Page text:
Agreed. You don't go to eat at someone's house and inquire about the hashgachas of food products. Either you trust them to provide kosher food, or you don't. There are plenty of people at whose homes we eat, who have in their pantries things we don't purchase for our homes due to hechsher. Yet, as observant Jews, we trust them implicitly to provide us kosher meals, even if we know those hechshered foods were included. I was told specifically that one was forbidden to either inquire or comment. The only time I have found it to be permissible is Pesach, when people are ultra-strict, almost to the point of silliness, even at home. And then it is forbidden to find fault with the minhagim of others. I would also say that one doesn't inquire as to the source of meat. I don't know whether it is still available, but there was nonglatt meat available under Rabbi Zeilingold. Though we keep glatt, several times we found we were or had been eating food made with that nonglatt meat. Rabbi Zeilingold, being a standup guy, attests to the kashrus of the meat. Who am I to say it's not kosher? I rely on the family at whose house I eat. If he holds by that meat, fine. And that's how far I was told to go with this- not that it was permissible to eat there, but rather that if one would trust the baal habayis, then anything done to embarass him would be forbidden, such as questioning food, or shying away from it. It was not permissible not to eat there, if the only thing pushing one from doing so is the hechsherim of the ingredients.

                          2. re: queenscook

                            It's not about the hectcher, it's about going the extra mile because I can. I figure it couldn't hurt to try if it might make some people more comfortable in my home. As for our guests, I've had people ask about hectcherim and my kashrut practices many many many times. Frankly people know I don't care personally about these things so much, and they can't fathom why I have such a machmir/strict household if I don't care. So they ask.

                            1. re: PotatoPuff

                              There's "going the extra mile" and there's "going a mile past your destination." So ultimately, there's no "extra credit" on this test.

                              1. re: ferret

                                Actually, I see a big similarity in this post and the allergies one. PotatoPuff, you are doing a bad 80/20 to yourself here (actually it's probably a 95/5 in this case). You are expending 95% of your total meal effort on 5% of the meal...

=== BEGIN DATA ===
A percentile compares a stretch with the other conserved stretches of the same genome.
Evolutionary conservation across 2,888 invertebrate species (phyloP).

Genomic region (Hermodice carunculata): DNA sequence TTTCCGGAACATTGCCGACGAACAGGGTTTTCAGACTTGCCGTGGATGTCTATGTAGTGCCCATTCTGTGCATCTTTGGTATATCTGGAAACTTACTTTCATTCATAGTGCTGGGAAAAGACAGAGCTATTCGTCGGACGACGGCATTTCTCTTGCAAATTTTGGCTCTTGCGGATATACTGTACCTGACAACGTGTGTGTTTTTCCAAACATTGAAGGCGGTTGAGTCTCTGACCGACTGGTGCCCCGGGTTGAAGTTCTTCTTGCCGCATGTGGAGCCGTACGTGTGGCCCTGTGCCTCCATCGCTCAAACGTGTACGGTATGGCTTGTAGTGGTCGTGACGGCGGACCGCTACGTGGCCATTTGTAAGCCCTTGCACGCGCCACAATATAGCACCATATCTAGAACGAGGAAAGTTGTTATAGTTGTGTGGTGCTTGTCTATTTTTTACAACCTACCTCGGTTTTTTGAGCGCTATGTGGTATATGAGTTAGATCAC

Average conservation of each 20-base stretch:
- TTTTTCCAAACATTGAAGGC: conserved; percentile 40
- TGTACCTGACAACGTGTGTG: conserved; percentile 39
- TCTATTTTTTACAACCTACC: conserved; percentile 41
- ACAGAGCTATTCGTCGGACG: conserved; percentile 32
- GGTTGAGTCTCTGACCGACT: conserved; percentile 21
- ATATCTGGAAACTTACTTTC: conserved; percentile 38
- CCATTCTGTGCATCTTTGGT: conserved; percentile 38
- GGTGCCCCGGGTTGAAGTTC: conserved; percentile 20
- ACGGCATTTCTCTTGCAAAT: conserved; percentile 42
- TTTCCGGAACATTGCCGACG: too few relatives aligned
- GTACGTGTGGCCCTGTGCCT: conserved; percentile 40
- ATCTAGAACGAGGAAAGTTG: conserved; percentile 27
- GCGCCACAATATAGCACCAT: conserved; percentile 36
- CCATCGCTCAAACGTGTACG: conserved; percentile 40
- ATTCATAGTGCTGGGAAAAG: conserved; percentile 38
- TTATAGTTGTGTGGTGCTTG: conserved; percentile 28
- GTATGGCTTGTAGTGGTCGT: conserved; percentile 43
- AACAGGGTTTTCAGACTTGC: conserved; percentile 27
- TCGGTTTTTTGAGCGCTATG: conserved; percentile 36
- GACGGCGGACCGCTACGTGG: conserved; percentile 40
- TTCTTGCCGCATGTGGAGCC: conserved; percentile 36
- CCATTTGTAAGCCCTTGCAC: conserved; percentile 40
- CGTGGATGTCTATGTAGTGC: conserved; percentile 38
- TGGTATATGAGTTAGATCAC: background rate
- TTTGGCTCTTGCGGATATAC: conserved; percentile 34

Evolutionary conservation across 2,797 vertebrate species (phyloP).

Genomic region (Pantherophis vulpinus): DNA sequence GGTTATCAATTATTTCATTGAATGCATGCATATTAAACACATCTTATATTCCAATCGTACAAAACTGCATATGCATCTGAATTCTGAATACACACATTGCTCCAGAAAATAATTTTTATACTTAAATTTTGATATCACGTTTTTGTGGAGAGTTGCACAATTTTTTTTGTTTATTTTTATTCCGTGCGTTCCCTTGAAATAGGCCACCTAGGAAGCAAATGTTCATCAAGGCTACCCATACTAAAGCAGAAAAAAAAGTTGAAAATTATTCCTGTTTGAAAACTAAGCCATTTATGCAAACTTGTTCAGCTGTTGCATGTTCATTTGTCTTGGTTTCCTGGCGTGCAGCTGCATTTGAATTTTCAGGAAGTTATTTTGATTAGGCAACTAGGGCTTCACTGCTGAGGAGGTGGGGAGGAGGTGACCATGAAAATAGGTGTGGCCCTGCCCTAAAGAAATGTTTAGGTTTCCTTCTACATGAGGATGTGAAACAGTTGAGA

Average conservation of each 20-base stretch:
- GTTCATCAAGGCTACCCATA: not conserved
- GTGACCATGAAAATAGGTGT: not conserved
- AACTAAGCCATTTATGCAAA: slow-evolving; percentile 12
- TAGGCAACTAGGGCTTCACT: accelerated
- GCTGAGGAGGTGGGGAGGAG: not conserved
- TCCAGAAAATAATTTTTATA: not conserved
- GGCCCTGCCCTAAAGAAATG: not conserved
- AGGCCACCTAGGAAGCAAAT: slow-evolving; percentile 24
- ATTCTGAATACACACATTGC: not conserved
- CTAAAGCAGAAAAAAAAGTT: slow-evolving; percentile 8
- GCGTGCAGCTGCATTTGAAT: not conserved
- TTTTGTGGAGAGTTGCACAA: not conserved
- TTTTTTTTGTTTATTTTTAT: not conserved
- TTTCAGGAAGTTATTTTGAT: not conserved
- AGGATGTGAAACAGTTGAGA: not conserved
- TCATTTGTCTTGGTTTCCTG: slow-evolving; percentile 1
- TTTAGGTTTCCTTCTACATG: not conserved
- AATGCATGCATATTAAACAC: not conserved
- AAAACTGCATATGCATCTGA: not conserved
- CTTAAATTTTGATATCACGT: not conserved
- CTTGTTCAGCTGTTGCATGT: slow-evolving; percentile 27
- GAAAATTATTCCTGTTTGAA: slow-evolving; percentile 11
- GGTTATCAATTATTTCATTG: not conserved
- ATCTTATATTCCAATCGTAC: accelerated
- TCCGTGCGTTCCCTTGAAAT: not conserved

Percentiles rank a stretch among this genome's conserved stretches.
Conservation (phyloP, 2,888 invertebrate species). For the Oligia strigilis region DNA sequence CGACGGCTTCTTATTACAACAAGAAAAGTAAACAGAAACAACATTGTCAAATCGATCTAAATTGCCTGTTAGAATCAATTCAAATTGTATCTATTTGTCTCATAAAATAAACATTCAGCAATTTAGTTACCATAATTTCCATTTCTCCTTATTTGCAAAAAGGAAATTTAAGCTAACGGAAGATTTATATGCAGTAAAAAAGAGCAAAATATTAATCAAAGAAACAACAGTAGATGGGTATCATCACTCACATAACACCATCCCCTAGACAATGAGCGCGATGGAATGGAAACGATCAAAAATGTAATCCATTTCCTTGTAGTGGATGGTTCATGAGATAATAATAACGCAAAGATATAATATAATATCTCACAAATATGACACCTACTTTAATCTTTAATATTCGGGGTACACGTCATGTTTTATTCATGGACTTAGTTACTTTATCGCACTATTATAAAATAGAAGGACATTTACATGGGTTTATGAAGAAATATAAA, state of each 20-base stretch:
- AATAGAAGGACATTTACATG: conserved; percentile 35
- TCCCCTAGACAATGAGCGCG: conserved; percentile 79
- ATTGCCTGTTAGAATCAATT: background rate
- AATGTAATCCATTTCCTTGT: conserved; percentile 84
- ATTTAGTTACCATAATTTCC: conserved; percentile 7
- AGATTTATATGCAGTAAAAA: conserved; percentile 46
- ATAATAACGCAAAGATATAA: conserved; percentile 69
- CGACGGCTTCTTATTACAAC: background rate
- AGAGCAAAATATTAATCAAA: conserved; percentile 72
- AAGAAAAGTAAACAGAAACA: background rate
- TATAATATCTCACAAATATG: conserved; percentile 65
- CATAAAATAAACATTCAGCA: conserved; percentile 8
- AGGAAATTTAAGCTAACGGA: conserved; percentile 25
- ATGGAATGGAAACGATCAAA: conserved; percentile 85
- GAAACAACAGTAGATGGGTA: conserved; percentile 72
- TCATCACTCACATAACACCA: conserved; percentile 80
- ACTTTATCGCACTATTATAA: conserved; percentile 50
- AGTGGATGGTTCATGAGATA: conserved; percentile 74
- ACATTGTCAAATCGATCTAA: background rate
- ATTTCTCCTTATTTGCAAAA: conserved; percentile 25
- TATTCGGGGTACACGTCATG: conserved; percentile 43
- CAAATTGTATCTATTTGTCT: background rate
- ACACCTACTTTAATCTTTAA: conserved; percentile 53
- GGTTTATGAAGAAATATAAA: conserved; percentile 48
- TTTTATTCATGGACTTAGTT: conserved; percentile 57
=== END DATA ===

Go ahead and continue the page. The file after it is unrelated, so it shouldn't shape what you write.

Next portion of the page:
Do not make yourself crazy over Peas........switch to a different easier recipe.

                                Orrrrrrrrrrrrrrrrr..........call the couple in question and ask them what brand to use..

                        2. re: queenscook

                          Have you checked with your guests whether they accept the OU and/or the CRC certification? If it's true that both those agencies (both pretty universally accepted hechsherim) say on their websites that frozen peas do not require hashgacha - doesn't that mean that they are basicly certifying any frozen peas, with or without hashgacha?

                          1. re: Bzdhkap

                            No. If something doesn't need certification that doesn't mean there's no chance it's treif. It just means the probability is so low that it's OK to risk it. If they certify something they check it out even if it doesn't need checking; they won't put their names on a product without making sure that it isn't the one product of its kind that does have a problem.

                            For instance, I asked the OU about raw cashews, and they told me about the potential problems with it, and that if it has an OU on it then I can rest assured that these problems don't exist. But they also said the problems are so uncommon that I needn't bother, and could buy them anywhere and just assume it's kosher.

                        3. I have bought Hanover at Fairway and at Pathmark. It has an OU and it's cheap.
                          I would be surprised at people not holding by triangle K on peas, like Birdseye peas,
                          but I know what you mean. I have met many people who don't know and just prefer
                          to eat certain brands.
                          Also, I'm not sure but I think I've seen some peas at Trader Joes that might qualify.

                          1. Found! Kosher marketplace - gefen brand.

                            1 Reply
                            1. re: PotatoPuff

                              I hope your guests appreciate your labors on their behalf :)